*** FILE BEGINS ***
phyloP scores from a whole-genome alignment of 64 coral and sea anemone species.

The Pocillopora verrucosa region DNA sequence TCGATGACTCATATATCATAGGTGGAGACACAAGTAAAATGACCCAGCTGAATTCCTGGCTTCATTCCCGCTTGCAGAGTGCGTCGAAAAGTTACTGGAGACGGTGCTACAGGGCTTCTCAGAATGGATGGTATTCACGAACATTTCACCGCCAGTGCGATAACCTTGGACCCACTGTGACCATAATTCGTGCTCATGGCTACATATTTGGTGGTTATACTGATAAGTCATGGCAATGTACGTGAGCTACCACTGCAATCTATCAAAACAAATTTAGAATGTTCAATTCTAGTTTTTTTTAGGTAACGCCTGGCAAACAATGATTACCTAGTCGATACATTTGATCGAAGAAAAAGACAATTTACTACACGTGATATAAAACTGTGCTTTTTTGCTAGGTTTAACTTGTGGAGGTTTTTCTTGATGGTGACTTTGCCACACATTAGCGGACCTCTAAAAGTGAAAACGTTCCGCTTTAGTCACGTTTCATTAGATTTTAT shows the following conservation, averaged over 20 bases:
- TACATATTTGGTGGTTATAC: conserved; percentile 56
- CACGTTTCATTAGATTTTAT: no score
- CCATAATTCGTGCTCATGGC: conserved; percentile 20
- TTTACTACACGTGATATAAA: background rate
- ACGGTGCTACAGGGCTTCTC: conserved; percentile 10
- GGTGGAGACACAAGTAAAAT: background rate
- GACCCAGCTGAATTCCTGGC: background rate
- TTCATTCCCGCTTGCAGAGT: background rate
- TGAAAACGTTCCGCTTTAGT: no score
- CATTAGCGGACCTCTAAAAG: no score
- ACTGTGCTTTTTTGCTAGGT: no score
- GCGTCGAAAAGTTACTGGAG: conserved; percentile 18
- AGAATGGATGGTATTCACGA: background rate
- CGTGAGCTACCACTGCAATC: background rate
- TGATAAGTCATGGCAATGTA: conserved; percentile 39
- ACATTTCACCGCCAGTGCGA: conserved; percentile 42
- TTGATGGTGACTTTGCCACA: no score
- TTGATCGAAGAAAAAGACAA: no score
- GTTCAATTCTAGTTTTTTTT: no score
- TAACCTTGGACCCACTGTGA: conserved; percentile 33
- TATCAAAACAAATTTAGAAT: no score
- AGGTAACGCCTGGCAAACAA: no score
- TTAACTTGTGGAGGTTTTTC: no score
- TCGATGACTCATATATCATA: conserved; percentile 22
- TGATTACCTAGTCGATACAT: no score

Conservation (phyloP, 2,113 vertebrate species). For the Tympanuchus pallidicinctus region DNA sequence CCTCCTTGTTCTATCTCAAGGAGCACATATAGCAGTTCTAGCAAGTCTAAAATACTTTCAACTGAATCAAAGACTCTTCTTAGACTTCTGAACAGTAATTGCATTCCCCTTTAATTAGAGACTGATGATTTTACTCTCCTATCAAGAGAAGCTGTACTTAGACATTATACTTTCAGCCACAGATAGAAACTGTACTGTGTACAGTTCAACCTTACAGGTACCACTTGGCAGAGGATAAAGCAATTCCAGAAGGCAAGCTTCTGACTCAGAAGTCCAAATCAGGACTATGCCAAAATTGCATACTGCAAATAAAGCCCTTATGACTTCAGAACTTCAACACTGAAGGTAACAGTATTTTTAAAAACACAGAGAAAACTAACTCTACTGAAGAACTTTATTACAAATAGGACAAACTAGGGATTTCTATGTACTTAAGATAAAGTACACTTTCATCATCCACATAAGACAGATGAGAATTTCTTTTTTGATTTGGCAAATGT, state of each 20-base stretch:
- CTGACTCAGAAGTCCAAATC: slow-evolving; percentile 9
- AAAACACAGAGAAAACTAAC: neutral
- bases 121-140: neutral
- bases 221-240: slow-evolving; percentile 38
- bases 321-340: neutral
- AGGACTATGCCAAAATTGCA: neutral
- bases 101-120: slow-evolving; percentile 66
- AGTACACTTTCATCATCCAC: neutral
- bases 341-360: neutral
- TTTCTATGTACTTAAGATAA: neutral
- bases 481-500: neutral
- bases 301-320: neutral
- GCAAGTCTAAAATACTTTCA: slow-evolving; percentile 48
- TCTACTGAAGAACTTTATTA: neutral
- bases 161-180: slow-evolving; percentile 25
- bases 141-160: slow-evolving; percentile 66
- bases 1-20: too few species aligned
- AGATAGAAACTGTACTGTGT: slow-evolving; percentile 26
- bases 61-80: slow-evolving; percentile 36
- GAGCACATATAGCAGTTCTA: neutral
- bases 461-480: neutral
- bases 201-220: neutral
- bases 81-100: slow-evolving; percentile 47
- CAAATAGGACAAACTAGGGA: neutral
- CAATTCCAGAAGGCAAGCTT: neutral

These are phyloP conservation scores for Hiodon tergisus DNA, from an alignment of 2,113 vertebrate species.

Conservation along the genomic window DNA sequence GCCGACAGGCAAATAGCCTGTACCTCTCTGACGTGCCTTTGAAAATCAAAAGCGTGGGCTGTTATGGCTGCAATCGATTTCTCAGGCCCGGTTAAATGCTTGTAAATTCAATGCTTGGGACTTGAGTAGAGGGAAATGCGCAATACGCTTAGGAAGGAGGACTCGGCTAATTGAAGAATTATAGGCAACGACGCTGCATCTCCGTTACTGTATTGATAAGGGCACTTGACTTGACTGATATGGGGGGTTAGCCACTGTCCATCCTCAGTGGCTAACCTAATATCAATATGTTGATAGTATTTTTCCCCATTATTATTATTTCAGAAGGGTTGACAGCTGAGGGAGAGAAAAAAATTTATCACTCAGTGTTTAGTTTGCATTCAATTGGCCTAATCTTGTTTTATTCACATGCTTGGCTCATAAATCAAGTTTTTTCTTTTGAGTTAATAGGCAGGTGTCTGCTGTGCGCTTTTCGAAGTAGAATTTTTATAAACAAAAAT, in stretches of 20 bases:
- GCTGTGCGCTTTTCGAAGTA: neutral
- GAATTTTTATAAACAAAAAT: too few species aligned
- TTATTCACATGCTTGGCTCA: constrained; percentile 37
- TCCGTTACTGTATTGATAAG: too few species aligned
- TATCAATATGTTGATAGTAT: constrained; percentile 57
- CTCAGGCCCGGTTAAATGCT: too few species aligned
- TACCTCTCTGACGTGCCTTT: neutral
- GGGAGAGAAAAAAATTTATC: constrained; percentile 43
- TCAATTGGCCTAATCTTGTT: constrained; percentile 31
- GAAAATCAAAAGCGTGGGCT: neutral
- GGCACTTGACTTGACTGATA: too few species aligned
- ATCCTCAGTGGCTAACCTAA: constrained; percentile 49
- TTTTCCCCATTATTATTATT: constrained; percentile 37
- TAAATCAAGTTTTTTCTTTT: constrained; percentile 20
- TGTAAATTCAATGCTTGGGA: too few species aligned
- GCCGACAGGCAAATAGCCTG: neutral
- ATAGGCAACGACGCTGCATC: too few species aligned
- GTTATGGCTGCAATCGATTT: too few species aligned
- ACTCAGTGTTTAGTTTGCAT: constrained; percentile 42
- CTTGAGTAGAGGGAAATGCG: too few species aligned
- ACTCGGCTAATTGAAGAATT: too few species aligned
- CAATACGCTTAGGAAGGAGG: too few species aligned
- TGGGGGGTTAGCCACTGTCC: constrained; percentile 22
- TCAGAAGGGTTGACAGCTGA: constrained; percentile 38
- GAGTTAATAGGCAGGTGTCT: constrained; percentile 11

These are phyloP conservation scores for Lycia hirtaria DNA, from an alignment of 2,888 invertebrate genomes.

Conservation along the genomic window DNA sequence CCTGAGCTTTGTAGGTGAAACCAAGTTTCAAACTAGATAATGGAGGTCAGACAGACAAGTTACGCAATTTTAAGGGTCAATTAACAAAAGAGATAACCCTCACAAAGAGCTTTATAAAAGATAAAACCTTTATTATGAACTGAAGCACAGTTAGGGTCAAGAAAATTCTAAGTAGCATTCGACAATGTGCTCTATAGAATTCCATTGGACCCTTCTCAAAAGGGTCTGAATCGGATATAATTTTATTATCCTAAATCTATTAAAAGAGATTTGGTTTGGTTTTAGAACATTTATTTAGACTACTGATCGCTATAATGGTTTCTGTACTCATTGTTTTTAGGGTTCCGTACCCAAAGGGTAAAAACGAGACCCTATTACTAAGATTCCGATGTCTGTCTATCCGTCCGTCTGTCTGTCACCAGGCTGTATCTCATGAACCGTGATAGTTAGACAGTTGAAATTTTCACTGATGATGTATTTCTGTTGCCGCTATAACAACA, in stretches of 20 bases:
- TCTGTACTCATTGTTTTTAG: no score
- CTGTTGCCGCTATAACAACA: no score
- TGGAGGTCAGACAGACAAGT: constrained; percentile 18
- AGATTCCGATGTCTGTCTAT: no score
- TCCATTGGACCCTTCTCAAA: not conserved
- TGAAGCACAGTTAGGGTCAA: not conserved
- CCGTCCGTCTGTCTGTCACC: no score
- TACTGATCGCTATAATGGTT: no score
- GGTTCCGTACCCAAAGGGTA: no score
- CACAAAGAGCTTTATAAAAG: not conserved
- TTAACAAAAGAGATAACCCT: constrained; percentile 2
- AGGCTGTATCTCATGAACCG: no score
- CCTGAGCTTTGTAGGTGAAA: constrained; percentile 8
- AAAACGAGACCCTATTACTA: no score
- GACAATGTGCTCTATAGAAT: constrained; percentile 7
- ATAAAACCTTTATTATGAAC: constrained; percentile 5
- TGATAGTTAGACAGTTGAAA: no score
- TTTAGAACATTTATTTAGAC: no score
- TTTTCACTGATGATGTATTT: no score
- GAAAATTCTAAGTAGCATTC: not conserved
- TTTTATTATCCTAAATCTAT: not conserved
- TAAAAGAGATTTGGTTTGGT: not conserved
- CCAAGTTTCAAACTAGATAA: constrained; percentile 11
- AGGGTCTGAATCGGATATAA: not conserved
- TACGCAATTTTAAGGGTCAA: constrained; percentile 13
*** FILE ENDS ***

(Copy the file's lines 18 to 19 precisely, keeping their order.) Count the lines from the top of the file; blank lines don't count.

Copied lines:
- ACATTTCACCGCCAGTGCGA: conserved; percentile 42
- TTGATGGTGACTTTGCCACA: no score